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Invictus (Latin for 'unconquered') is based on real events in post-apartheid South Africa. Nelson Mandela (Morgan Freeman), South Africa's first democratically elected president, is facing post-apartheid crises between black and white South Africans.
Mandela decides that one way of bringing South Africans together is by embracing the country's national rugby team, the Springboks. The team is worshipped by white South Africans, but despised by black South Africans as a symbol of apartheid. Through rugby's World Cup, Mandela hopes to win the allegiance of white South Africans and provide hope and inspiration to black South Africans. He wants also to showcase the new South Africa to the world. Unfortunately, the Springboks have been performing badly and are in no shape to get past the first round of the World Cup.
To further his cause, Precedent Mandela enlists the help of the Springboks' captain, Francois Pienaar (Matt Damon).
Sport; apartheid; racism
This movie includes news images of rioting and on-field sports violence, as well other violent scenes. For example:
- There is news footage of black South Africans rioting in the streets. They carry machetes and set houses and buildings on fire. A person lies either unconscious or dead in the street. Characters comment on the prospect of civil war breaking out.
- Characters refer to white South Africans coming out of the womb with guns in their hands.
- Several scenes show rough rugby tackling. We see players crashing into other players and knocking them to the ground. Players have cuts and bruises to their faces, arms and legs.
- During a World Cup match, there are some minor fights and several scuffles involving most of the players from both teams.
- A young black South African boy refuses a Springboks jersey because other children will beat him up if he wears it.
- Members of the Springboks rugby team angrily hurl cans of beer at a wall after losing a match.
- Pienaar tells his teammates that 'I will break my arm, my leg, my neck before letting another player pass'.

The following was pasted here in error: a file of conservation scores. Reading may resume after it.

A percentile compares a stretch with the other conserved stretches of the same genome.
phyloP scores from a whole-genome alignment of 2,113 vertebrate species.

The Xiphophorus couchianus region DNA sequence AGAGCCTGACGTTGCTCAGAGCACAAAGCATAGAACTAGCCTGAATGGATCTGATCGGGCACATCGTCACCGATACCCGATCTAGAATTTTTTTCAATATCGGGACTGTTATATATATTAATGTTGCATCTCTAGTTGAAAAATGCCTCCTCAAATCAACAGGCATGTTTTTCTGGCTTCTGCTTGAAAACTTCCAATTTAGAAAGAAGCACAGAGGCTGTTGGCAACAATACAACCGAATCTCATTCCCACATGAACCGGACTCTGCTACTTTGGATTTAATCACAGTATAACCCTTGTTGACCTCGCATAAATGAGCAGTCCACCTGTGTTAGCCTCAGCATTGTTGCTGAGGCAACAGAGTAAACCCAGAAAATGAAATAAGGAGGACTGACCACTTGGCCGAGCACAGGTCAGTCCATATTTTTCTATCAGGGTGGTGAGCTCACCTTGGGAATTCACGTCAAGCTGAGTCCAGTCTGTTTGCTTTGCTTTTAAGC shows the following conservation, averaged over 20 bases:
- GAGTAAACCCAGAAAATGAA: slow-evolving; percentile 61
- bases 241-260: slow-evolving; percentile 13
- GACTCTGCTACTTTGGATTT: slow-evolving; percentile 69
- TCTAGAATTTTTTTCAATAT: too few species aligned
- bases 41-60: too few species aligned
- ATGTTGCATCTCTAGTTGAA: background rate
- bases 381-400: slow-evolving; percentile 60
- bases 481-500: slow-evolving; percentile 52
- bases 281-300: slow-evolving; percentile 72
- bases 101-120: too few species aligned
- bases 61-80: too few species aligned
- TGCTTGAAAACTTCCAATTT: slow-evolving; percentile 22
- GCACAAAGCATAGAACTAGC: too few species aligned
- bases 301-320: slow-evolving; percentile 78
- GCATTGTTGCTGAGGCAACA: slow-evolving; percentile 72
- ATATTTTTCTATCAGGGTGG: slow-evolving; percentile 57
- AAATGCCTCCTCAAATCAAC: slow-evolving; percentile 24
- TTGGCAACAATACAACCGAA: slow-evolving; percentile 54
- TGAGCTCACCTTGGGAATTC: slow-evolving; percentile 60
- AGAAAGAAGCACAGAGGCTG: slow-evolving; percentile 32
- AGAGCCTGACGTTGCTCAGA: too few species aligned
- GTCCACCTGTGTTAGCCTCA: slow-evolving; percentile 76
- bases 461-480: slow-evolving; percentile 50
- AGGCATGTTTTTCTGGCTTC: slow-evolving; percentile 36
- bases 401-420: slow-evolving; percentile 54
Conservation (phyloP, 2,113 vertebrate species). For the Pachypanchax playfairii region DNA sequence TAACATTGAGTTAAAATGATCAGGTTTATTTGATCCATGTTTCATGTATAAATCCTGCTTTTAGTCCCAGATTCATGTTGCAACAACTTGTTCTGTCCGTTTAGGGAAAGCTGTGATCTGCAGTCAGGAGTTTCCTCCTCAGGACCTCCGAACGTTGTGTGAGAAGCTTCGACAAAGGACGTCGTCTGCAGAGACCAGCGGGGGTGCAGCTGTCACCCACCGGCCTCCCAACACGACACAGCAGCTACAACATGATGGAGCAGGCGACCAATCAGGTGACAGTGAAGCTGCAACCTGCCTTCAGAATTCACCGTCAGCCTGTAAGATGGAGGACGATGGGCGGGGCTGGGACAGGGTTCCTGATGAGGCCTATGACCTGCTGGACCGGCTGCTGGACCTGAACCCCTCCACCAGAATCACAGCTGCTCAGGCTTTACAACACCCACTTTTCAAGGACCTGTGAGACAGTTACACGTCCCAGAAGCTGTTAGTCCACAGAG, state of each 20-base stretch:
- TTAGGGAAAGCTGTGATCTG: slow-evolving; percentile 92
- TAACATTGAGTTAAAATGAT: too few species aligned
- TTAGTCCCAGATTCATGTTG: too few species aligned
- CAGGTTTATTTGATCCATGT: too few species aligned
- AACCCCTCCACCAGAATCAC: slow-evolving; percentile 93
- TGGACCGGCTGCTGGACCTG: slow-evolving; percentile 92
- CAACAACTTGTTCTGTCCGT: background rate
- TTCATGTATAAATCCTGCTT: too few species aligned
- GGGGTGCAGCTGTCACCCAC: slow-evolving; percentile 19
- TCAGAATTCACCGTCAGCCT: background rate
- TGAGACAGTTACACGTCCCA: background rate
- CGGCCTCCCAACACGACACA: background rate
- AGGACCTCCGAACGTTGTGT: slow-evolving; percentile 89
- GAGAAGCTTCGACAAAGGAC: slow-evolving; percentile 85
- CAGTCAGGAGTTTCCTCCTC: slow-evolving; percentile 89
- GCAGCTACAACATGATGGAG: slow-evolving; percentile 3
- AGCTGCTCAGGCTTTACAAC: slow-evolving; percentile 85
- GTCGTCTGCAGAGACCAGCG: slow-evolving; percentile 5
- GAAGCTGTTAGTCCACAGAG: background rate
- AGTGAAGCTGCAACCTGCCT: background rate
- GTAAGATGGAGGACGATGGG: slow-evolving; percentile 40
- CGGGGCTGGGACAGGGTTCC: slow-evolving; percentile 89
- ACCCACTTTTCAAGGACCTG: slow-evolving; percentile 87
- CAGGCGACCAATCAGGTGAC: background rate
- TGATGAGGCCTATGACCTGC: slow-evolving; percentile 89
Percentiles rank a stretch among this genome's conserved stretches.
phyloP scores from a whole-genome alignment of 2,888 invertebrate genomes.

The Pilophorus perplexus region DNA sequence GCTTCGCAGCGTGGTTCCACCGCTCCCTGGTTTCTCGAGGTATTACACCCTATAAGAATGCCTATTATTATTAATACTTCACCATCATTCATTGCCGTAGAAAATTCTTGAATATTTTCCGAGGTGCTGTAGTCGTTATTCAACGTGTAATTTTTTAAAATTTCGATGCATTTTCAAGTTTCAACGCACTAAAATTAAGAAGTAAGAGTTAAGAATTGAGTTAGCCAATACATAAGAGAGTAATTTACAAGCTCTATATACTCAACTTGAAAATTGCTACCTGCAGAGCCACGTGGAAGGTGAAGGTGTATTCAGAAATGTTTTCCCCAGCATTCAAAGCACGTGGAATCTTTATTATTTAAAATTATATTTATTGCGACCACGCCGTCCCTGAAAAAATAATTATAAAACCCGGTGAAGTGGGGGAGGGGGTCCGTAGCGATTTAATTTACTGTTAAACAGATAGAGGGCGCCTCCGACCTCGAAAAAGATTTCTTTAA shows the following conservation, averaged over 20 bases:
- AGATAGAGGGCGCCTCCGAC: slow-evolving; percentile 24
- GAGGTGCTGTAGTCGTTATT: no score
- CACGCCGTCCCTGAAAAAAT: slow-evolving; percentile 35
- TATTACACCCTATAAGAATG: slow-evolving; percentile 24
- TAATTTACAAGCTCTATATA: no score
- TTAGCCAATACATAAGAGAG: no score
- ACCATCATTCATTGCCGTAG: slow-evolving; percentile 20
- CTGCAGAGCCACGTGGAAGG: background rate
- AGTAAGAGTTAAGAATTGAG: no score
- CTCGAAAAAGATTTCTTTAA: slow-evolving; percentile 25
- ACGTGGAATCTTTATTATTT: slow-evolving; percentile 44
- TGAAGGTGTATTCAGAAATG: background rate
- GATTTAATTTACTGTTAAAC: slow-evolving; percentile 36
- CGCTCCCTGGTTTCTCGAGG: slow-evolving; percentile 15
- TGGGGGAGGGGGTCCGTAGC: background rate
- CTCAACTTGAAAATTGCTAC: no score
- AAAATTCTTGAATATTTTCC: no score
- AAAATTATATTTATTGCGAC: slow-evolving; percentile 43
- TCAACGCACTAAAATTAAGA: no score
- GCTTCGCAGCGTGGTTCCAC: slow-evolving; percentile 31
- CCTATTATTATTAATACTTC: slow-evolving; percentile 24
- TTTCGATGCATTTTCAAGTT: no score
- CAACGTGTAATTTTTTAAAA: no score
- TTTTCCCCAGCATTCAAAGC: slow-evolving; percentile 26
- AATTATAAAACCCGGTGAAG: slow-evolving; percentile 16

Content that may disturb children
In addition to the violent scenes mentioned above, this movie includes some scenes that could scare or disturb children under eight. For example:
- Mandela lies unconscious on the ground. He has collapsed from exhaustion.
- Flashback images show Mandela in prison doing hard labour, breaking boulders with a pick. We hear how Mandela spent 27 years in a tiny prison cell. We are also told that his family was dragged out of their home by South African police.
- The All Blacks rugby team do a Haka to intimidate their opponents.
Some children in this age group could also be disturbed by some of the scenes described above.
Children in this age group are unlikely to be disturbed by anything in this movie.
None of concern
Alcohol, drugs and other substances
This movie includes some use of substances. For example:
- Various groups of people at home and in bars drink beer while watching rugby. There is no drunk behaviour shown.
- In a change room scene, every member of the Springboks rugby team gets a can of beer. Team members make negative comments about the taste of the beer and hurl the full cans against the change room wall.
- Springboks players play a drinking game that involves singing a song followed by sculling a drink.
Nudity and sexual activity
This movie includes some nudity and sexual activity. For example:
- While Pienaar is staying in a hotel, his wife enters his room and kisses him. They kiss passionately and fall back onto the bed.
- Mandela dances and flirts with a woman at a party, commenting on her attractiveness.
- Women wear low-cut tops that reveal their cleavage.
The following products are displayed or used in this movie: various brands of beer (shown on large sponsorship signs at the sports stadium, Coke and other soft drinks.
This movie contains coarse language and name-calling.
Ideas to discuss with your children
Invictus is a historical drama suited to an audience 12 years and older. It is thought-provoking and entertaining, but lacks interest for younger viewers. The movie's two lead actors, Morgan Freeman and Matt Damon, give strong and believable performances.
The main messages from this movie are that:
- Forgiveness liberates the soul.
- Inspiration is the key to nation-building and exceeding personal expectations.
- The real enemy is prejudice and an unforgiving spirit.
Values in this movie that you could reinforce with your children include forgiveness, reconciliation and self-sacrifice. For example, rather than seeking revenge against the white South Africans who imprisoned him, Mandela tells black South Africans to throw their weapons into the sea. Also, Mandela makes many sacrifices for his country. He works long hours to the point of exhaustion, risks his personal safety by making himself available to the public, and donates one third of his salary to charity.